The High Court and the Cocktail Party from Hell: Can Social Media Improve Community Engagement with the Courts?
(2016) 25 (3) Journal of Judicial Administration 175
28 Pages Posted: 26 Sep 2017
Date Written: April 5, 2016
Courts in Australia and overseas have been actively encouraged to use social media to connect with the community. Social media management is time consuming, especially if the courts’ message is to be heard above the “hyper din” of other simultaneous exchanges. The user-generated content also means that it can be unpredictable and active engagement by courts with litigants raises significant issues. Despite these risks, there has been little empirical research done about the extent to which courts’ engagement with social media will deliver any benefit. As a case study, this article examines the volume and content of Twitter commentary about two significant High Court matters in September and October 2014 to assess the depth and breadth of community engagement. It compares Twitter discussion of the High Court proceedings with contemporaneous Twitter events. It reveals that as a platform for community engagement with the courts, Twitter is neither well used nor persuasive. Further research with consumers of social media is required before opening more Australian courts to this medium.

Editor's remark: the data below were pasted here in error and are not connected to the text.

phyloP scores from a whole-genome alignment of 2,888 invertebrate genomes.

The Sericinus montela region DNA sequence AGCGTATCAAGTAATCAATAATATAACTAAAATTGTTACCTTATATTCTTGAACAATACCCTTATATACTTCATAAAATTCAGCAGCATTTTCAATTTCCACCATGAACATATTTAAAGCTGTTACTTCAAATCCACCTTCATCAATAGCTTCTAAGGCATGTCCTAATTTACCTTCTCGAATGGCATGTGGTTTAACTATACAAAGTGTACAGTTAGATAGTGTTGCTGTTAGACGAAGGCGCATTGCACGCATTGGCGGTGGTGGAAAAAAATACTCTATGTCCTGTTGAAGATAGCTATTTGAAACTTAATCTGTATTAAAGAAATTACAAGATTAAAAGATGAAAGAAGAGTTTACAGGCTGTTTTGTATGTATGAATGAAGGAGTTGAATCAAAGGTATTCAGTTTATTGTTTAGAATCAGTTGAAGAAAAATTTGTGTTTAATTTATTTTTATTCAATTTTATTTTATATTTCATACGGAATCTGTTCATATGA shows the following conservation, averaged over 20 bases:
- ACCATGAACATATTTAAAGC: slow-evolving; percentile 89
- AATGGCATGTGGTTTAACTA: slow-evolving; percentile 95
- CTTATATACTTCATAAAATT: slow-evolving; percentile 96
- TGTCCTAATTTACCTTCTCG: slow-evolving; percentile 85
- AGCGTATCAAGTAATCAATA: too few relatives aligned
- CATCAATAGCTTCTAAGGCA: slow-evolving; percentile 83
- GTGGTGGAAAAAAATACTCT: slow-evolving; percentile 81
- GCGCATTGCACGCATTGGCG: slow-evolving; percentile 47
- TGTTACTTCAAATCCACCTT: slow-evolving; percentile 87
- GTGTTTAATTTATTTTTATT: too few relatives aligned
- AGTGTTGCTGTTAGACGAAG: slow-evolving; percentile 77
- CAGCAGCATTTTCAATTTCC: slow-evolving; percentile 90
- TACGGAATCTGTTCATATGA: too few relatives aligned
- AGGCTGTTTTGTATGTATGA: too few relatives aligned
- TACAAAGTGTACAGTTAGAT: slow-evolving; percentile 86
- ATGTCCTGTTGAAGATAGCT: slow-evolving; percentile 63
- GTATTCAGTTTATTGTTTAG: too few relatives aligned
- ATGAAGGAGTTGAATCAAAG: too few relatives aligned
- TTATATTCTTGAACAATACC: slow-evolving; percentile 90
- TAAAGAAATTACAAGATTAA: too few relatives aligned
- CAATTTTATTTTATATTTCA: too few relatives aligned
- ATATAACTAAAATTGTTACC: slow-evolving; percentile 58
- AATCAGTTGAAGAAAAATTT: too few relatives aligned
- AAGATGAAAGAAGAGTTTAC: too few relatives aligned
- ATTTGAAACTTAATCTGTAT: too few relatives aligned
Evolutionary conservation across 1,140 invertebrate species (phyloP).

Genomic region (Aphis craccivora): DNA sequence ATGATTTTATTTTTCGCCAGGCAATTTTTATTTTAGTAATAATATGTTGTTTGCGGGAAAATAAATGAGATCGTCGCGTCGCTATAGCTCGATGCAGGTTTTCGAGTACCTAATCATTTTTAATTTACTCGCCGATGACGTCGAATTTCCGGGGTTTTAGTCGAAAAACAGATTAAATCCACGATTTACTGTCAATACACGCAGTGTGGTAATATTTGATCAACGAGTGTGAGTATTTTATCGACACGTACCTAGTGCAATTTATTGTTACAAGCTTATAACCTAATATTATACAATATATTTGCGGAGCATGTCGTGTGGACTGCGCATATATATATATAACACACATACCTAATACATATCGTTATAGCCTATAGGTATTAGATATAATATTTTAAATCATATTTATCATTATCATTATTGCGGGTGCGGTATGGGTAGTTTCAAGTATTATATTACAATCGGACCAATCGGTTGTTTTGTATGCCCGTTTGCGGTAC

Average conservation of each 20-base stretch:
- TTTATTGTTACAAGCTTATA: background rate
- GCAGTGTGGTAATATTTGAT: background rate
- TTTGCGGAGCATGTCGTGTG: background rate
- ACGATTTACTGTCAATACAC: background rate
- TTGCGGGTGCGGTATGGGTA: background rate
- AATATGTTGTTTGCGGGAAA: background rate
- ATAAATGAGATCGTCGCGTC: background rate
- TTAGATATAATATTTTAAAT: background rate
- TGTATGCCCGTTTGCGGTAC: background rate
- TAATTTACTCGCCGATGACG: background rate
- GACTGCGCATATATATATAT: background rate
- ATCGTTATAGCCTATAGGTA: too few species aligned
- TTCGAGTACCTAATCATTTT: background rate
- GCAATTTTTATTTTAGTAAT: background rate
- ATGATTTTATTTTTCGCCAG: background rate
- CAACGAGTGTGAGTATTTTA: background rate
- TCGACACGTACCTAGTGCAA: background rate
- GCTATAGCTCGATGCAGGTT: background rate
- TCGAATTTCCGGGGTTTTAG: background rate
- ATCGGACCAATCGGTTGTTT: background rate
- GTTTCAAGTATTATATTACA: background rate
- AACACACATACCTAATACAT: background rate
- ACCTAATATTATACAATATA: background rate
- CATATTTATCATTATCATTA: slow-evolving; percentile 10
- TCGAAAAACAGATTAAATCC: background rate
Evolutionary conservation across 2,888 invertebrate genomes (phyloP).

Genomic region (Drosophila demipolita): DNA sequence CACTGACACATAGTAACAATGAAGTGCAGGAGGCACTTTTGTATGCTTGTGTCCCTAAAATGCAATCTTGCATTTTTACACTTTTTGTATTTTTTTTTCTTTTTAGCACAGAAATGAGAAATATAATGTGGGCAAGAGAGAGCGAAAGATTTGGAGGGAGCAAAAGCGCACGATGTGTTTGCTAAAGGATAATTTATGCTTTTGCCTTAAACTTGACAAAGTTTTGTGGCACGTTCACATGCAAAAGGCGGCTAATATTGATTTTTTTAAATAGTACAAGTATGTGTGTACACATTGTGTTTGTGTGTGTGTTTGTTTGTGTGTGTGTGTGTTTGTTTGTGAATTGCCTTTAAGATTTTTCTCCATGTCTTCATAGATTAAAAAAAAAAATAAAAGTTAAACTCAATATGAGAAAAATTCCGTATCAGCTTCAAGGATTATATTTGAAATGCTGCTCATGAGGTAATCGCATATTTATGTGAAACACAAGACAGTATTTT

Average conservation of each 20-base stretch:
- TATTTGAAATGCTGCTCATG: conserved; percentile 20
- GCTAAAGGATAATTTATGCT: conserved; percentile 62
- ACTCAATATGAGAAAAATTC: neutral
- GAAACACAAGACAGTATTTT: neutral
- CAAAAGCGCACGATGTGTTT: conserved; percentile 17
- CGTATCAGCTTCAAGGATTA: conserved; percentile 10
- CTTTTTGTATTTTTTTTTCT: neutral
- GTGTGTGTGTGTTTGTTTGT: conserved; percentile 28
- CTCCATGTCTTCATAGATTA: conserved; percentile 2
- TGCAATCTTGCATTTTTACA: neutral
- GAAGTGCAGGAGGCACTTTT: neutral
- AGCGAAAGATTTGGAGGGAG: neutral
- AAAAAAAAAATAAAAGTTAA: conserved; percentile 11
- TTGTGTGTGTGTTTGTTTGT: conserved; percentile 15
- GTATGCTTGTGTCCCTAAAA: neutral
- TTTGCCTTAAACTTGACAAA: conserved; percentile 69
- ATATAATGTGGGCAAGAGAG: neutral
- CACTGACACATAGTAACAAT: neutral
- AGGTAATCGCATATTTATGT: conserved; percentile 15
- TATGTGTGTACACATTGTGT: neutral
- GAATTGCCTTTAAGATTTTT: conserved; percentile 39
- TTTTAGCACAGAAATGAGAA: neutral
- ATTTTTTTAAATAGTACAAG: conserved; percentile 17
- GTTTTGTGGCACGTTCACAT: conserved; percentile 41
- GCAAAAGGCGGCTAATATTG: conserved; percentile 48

Keywords: social media, Twitter, courts, public, High Court of Australia
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